Everyone knows the old saying about death and taxes, and it’s hardly a secret that filing income taxes — and communicating with the Internal Revenue Service — can be complicated, at best. But for the millions of Americans who are delinquent on their taxes, and particularly for those on a low- or fixed-income, receiving an unexpected bill from the IRS can be a devastating new source of anxiety.
“If you have kids, if you have a job, if you have other responsibilities, you can’t just sit on the phone with the IRS all day,” says Lauren Deutsch ’22, a student in Harvard Law School’s Federal Tax Clinic.
But relief is within reach, thanks to Deutsch and fellow students in the clinic, which is part of the WilmerHale Legal Services Center of Harvard Law School. Led by Keith Fogg, clinical professor of law, the Federal Tax Clinic serves low-income taxpayers, many in the Boston area, who are dealing with IRS collections matters — assessed tax liabilities from prior years that they believe are incorrect or too burdensome to pay. By understanding each person’s life circumstances, clinic students work with the IRS to try to reduce, delay, or even eliminate these outstanding debts — and the stress that comes with them.
“The clinic is very individual-focused, and very much focused on getting to know the client’s situation,” says Jonathan Blake ’22, who has participated in the clinic for more than two semesters. “Because a lot of times a tax issue is intertwined with everything else that is going on in a person’s life.”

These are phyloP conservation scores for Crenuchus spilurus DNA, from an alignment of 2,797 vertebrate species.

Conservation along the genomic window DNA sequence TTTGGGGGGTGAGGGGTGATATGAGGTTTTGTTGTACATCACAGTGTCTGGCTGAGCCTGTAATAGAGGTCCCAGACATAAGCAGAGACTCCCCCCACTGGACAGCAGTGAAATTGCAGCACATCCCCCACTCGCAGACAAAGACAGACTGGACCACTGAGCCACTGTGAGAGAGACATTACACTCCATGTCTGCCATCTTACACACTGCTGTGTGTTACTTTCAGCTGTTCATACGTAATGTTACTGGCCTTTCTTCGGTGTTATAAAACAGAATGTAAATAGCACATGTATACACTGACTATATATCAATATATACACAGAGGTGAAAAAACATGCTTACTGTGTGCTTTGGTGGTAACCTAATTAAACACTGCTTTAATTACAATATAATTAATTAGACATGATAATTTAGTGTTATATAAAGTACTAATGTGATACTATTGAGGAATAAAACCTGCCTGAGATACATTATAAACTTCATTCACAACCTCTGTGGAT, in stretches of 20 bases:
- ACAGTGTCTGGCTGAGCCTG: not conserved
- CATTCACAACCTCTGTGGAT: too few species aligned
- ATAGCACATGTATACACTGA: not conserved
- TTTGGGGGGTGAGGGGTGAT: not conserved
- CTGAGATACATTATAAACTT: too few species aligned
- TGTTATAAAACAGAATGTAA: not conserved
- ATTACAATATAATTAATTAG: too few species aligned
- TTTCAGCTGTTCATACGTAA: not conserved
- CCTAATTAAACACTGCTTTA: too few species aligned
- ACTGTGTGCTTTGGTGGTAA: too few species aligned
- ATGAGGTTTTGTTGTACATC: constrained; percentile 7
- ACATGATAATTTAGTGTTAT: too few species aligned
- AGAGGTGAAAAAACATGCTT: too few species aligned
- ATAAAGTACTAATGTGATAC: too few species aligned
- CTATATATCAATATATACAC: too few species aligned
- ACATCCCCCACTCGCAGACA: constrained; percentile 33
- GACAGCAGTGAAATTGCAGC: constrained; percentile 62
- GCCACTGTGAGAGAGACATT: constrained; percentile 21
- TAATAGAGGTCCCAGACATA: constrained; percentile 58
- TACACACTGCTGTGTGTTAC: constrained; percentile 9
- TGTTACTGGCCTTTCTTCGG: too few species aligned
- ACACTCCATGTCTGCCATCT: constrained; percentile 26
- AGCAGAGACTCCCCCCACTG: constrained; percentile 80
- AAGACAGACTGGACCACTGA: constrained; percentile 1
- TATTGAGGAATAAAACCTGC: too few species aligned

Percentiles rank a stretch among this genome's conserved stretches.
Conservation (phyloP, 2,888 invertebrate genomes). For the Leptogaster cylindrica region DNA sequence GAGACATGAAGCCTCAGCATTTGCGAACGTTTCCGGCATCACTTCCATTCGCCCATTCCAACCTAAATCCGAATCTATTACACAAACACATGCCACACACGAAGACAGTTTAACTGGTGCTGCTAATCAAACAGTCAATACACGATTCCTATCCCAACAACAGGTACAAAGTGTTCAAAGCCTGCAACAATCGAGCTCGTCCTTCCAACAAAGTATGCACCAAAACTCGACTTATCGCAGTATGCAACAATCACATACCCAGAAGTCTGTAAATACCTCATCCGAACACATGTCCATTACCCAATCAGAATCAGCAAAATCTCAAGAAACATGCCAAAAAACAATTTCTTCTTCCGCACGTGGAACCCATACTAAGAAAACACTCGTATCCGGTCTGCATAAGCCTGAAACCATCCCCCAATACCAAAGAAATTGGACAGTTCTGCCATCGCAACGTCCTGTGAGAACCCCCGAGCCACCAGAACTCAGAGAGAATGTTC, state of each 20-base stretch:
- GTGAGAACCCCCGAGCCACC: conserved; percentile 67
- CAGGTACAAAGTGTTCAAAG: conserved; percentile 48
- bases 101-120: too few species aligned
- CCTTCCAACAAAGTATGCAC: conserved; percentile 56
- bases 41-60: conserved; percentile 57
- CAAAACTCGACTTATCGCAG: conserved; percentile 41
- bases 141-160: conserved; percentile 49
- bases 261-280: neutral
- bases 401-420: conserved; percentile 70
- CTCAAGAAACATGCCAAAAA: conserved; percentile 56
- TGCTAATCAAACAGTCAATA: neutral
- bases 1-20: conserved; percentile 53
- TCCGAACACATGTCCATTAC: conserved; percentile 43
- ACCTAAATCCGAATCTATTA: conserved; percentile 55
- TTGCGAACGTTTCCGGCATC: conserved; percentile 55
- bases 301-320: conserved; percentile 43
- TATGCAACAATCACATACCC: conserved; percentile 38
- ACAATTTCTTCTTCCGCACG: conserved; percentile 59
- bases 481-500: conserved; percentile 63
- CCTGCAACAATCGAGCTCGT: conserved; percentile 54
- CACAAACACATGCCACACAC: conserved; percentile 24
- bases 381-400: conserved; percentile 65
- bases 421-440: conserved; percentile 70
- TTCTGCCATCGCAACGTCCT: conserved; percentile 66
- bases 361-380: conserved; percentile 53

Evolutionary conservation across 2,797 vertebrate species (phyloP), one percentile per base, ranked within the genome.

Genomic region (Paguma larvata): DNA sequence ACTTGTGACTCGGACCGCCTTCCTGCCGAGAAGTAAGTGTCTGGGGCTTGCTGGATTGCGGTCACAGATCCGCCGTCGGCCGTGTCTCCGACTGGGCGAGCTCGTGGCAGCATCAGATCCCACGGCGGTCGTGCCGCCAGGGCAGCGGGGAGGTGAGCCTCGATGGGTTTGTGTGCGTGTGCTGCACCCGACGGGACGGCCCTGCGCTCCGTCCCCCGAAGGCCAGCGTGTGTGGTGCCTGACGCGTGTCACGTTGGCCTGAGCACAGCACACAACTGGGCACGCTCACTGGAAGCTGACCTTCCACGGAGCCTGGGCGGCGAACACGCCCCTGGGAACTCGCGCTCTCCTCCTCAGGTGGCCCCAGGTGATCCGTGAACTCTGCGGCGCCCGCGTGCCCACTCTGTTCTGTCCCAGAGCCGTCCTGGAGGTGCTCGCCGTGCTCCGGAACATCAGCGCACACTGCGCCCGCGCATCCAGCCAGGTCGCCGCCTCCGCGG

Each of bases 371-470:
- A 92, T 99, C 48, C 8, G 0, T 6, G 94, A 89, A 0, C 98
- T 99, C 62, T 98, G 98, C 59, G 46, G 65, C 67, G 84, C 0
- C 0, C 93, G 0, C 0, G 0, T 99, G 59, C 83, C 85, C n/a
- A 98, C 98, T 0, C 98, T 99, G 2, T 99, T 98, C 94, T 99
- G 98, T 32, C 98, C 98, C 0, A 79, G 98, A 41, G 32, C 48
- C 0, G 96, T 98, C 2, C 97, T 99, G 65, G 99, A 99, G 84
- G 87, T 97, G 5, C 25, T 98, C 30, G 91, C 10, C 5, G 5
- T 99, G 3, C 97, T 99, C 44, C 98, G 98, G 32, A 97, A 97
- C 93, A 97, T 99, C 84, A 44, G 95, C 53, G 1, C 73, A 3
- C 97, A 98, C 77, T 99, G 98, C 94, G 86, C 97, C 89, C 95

Veterans, people with disabilities, those who lost family members, businesses, or their jobs during the pandemic — the clinic’s clients are a diverse group, as are the possible solutions to their tax burdens. “These can include any combination of compromise, halting collection for a period of time due to current hardship, or correcting any mistakes that were made in tax assessment, whether it was on the taxpayer side, or on the IRS side,” says David Lee ’23, who is also a student in the clinic.
First and foremost, says Blake, the clinic acts as a liaison between clients and the IRS, helping to demystify the process and uncover options. “Those of us in the clinic almost always deal exclusively with the IRS, given that our clients can understandably get nervous and frustrated doing so,” he says.
While every person’s case is unique, Deutsch, Lee, and Blake all agree that some patterns have emerged this year, with many clients still experiencing fallout from the pandemic. “First of all, we have clients who had COVID, and are still suffering from it,” says Deutsch. “And when everything else falls apart, your taxes are one of the last things on your mind.”
For others, the loss of a job or business has caused spiraling problems. “Some of my clients have seen their entire business model pretty much evaporate due to COVID,” says Lee. “In the COVID aftermath, they were often forced to work in a completely different industry for much lower pay. Then, some became ill or were injured as soon as they made the change, further destroying their options. It’s really been a series of unfortunate events.”
Blake says some clients qualify for a hardship reduction, meaning they can get a break on some or all their debt — but they need the clinic’s help producing the necessary documentation, which can be voluminous. Others have escaped difficult personal situations, such as domestic violence, only to later face tax problems, says Deutsch. “A lot of abusive spouses coerce their — typically, wives — into signing their tax forms, and end up sticking them with a tax liability that they didn’t even have knowledge of, and shouldn’t be legally responsible for,” she says. By helping these clients challenge their debt, “you are getting one small thing off the shoulders of people who have been through so much.”
The clinic also works with After Innocence, an advocacy group, to support exonerees with tax issues. “These are people who have been wrongfully incarcerated, and are now out, and are trying to put their lives back together,” says Deutsch. “They have already been victimized by one legal system and are now in a sense being victimized by the tax system.” The clinic, she adds, offers a way to obtain justice in a small way.